Morel mushroom hunting minnesota

Minnesota State Mushroom: Morel Mushroom Hunting Minnesota

Though Lake of the Woods is known for fishing, there’s another season that has Minnesotan foodies setting on a hunt through the woods for spring’s most exciting forage food – morel mushrooms! Morel mushroom hunting Minnesota forestry is a popular activity that many locals can’t wait to indulge in. Grab your hiking boots and mushroom picking gear, and head for the woods to hunt for Morels!

Morel Hunting Minnesota

The morel mushroom is known as Minnesota’s state mushroom, and there is good reason for that. Abundantly found from late April to early June, depending on how the weather cooperates. Warmer springs will have an earlier season, where colder springs will tend to bring a later season as the ground stays frozen longer. 

When morel mushroom hunting in Minnesota, there are a few things that you need to know before setting out. There are a few different types of morels: the black morel, yellow morel, and half-free morel. Though many areas have a season of April through May, northern Minnesota can typically find morels into June as spring begins a little later up here. 

Morel mushroom hunting minnesotaYellow Morels- 

The smallest of the morel family, the yellow morel is identifiable by having light creamy-colored stem and cap with ridges that almost resemble a very porous sponge. They will have caps that curve under, connecting to a hollow stem. These little guys can be very small, but are well-liked because of their taste when used in recipes. These are most commonly found in April early May.

Black Morels- 

Black morel mushrooms can be identified by their darker brown, almost black appearing,spore ridges and caps. They tend to have stems that are a darker shade of brown when they are later in maturity, and have the classic hollow stems that true morels exhibit. These mushrooms are most likely to be spotted in the earlier portion of the morel season from mid-March through April.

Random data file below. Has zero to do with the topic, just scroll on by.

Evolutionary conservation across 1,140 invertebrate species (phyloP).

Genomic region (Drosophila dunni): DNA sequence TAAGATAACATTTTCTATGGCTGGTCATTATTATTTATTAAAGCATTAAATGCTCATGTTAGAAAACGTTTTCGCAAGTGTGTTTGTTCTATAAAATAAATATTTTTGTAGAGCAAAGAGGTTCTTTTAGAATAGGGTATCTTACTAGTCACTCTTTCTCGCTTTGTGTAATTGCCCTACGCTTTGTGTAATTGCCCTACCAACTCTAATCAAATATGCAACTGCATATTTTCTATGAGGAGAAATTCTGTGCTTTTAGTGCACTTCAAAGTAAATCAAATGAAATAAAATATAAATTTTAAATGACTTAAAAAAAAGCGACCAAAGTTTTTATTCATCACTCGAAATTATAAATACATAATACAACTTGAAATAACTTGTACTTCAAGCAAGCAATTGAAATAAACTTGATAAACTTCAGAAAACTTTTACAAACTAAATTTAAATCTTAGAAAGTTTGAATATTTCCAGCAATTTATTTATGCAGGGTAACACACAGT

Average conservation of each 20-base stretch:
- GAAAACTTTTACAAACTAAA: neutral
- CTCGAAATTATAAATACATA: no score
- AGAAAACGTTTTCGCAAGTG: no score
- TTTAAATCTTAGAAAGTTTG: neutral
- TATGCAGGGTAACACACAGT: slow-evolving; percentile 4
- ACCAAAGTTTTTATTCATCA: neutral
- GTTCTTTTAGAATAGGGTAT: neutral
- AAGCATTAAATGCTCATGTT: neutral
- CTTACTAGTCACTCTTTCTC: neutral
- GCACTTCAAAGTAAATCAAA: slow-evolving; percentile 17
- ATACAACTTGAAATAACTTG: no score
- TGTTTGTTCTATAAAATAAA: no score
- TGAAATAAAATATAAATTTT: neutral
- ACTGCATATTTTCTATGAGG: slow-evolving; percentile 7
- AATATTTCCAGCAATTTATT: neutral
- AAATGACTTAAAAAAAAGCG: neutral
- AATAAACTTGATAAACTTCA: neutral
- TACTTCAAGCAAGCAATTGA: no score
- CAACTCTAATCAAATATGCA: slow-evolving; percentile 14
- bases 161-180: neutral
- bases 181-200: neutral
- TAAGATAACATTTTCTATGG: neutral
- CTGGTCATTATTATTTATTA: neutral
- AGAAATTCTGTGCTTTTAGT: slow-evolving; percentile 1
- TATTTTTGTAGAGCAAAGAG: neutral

Half-Free Morels- 

Though the name is a little odd, it’s called the half-free morel because of the fact that their caps tend to form more of a skirt around the stem. The stems grow longer with a smaller cap and the ridges on the cap tend to look almost like the surface of a brain. Other morels have deeper holes across their caps, but half-free morels aren’t as deep and the insides don’t have much of a “chamber” present. They are typically lighter on the bottom and darker towards their tops with a light cream-colored, hollow stem. These can be found as early as March but can be most abundantly found later in the season through May. 

Safety Tip When Morel Mushroom Hunting Minnesota

Morels can be a tasty addition to any meal, but you always want to make sure that what you are harvesting is, indeed, a true morel. There are false morels that grow in the area, and the most prominent dead giveaway is that they won’t have a hollow stem. If the stem is not hollow, it is most-likely poisonous.

Where to Find Morel Mushrooms in Minnesota – Lake of the Woods

Morel mushroom hunting minnesotaNow, you know what you are looking for and you are ready to get out and start morel mushroom hunting Minnesota! But, where do you find morel mushrooms in Minnesota? First, you want to find a place that is open to the public to explore in wooded areas. Unless you know someone with private property that personally allows you access, definitely stick to public access areas. There are many state and national forests that allow foraging. In the Lake of the Woods area, you can hunt for morels at the Beltrami Island State Forest, which includes Zippel Bay State Park, and Pine Island State Forest. Between these two forest areas alone, there is a little over 1.5 million acres of forest available for open foraging.